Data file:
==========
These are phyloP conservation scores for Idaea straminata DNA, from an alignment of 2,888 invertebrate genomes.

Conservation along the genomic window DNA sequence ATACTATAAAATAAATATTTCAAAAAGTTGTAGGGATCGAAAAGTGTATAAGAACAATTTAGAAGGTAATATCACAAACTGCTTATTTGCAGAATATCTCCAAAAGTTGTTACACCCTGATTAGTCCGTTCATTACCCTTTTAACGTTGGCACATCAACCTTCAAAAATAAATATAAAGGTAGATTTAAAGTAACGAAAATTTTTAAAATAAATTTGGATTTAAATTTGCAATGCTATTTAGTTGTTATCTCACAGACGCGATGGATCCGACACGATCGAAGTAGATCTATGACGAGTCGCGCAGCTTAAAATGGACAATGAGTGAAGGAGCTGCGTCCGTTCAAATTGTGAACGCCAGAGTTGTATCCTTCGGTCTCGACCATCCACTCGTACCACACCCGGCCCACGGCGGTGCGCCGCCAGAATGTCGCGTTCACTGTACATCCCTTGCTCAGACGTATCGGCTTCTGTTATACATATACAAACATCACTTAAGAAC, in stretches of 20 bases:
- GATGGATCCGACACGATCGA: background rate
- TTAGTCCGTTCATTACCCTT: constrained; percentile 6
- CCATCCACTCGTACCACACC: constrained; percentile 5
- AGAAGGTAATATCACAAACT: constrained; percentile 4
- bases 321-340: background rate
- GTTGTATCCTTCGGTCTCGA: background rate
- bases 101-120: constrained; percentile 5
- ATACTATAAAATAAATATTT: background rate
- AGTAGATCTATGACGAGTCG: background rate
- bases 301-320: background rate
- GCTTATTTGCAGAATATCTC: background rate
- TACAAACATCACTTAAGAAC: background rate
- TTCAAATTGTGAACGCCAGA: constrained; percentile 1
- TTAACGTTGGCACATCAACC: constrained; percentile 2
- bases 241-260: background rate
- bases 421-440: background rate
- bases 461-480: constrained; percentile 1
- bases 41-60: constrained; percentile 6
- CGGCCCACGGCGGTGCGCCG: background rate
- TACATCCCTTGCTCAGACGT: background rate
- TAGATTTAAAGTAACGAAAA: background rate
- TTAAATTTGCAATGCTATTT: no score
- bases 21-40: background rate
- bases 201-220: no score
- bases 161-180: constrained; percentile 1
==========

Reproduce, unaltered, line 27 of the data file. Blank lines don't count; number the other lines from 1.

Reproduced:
- bases 161-180: constrained; percentile 1